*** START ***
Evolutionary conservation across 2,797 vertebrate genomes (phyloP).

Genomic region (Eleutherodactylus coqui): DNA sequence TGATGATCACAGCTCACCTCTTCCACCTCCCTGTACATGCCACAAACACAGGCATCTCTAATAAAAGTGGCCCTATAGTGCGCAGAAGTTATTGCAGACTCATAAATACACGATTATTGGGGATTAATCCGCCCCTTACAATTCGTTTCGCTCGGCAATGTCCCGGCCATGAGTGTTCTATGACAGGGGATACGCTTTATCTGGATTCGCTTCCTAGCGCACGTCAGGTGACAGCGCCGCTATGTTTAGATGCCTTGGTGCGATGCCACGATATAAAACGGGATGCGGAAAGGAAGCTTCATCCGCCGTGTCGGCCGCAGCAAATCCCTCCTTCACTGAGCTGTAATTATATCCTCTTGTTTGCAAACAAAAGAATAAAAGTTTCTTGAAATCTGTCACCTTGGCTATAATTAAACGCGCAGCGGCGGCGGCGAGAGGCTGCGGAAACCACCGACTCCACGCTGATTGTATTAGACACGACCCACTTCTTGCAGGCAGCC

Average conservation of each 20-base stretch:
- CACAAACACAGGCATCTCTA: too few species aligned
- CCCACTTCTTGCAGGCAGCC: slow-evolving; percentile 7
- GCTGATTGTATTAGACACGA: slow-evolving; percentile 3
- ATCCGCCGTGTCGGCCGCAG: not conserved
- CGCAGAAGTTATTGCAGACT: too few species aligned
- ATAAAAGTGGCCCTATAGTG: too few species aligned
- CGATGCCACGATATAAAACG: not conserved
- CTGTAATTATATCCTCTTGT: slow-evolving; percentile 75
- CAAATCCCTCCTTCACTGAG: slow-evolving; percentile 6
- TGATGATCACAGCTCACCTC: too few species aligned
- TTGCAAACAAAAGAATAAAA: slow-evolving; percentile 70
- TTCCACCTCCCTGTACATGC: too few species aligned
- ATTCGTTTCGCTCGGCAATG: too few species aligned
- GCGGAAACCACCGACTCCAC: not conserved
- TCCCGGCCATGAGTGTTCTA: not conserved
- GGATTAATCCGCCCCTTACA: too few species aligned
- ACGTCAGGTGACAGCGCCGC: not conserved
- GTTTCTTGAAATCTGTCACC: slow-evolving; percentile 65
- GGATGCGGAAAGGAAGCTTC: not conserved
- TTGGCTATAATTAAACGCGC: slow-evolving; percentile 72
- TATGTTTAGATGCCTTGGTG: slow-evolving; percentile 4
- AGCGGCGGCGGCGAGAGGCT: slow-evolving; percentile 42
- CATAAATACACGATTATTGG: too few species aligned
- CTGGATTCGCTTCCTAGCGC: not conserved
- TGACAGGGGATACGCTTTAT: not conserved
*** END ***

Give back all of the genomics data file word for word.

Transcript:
Evolutionary conservation across 2,797 vertebrate genomes (phyloP).

Genomic region (Eleutherodactylus coqui): DNA sequence TGATGATCACAGCTCACCTCTTCCACCTCCCTGTACATGCCACAAACACAGGCATCTCTAATAAAAGTGGCCCTATAGTGCGCAGAAGTTATTGCAGACTCATAAATACACGATTATTGGGGATTAATCCGCCCCTTACAATTCGTTTCGCTCGGCAATGTCCCGGCCATGAGTGTTCTATGACAGGGGATACGCTTTATCTGGATTCGCTTCCTAGCGCACGTCAGGTGACAGCGCCGCTATGTTTAGATGCCTTGGTGCGATGCCACGATATAAAACGGGATGCGGAAAGGAAGCTTCATCCGCCGTGTCGGCCGCAGCAAATCCCTCCTTCACTGAGCTGTAATTATATCCTCTTGTTTGCAAACAAAAGAATAAAAGTTTCTTGAAATCTGTCACCTTGGCTATAATTAAACGCGCAGCGGCGGCGGCGAGAGGCTGCGGAAACCACCGACTCCACGCTGATTGTATTAGACACGACCCACTTCTTGCAGGCAGCC

Average conservation of each 20-base stretch:
- CACAAACACAGGCATCTCTA: too few species aligned
- CCCACTTCTTGCAGGCAGCC: slow-evolving; percentile 7
- GCTGATTGTATTAGACACGA: slow-evolving; percentile 3
- ATCCGCCGTGTCGGCCGCAG: not conserved
- CGCAGAAGTTATTGCAGACT: too few species aligned
- ATAAAAGTGGCCCTATAGTG: too few species aligned
- CGATGCCACGATATAAAACG: not conserved
- CTGTAATTATATCCTCTTGT: slow-evolving; percentile 75
- CAAATCCCTCCTTCACTGAG: slow-evolving; percentile 6
- TGATGATCACAGCTCACCTC: too few species aligned
- TTGCAAACAAAAGAATAAAA: slow-evolving; percentile 70
- TTCCACCTCCCTGTACATGC: too few species aligned
- ATTCGTTTCGCTCGGCAATG: too few species aligned
- GCGGAAACCACCGACTCCAC: not conserved
- TCCCGGCCATGAGTGTTCTA: not conserved
- GGATTAATCCGCCCCTTACA: too few species aligned
- ACGTCAGGTGACAGCGCCGC: not conserved
- GTTTCTTGAAATCTGTCACC: slow-evolving; percentile 65
- GGATGCGGAAAGGAAGCTTC: not conserved
- TTGGCTATAATTAAACGCGC: slow-evolving; percentile 72
- TATGTTTAGATGCCTTGGTG: slow-evolving; percentile 4
- AGCGGCGGCGGCGAGAGGCT: slow-evolving; percentile 42
- CATAAATACACGATTATTGG: too few species aligned
- CTGGATTCGCTTCCTAGCGC: not conserved
- TGACAGGGGATACGCTTTAT: not conserved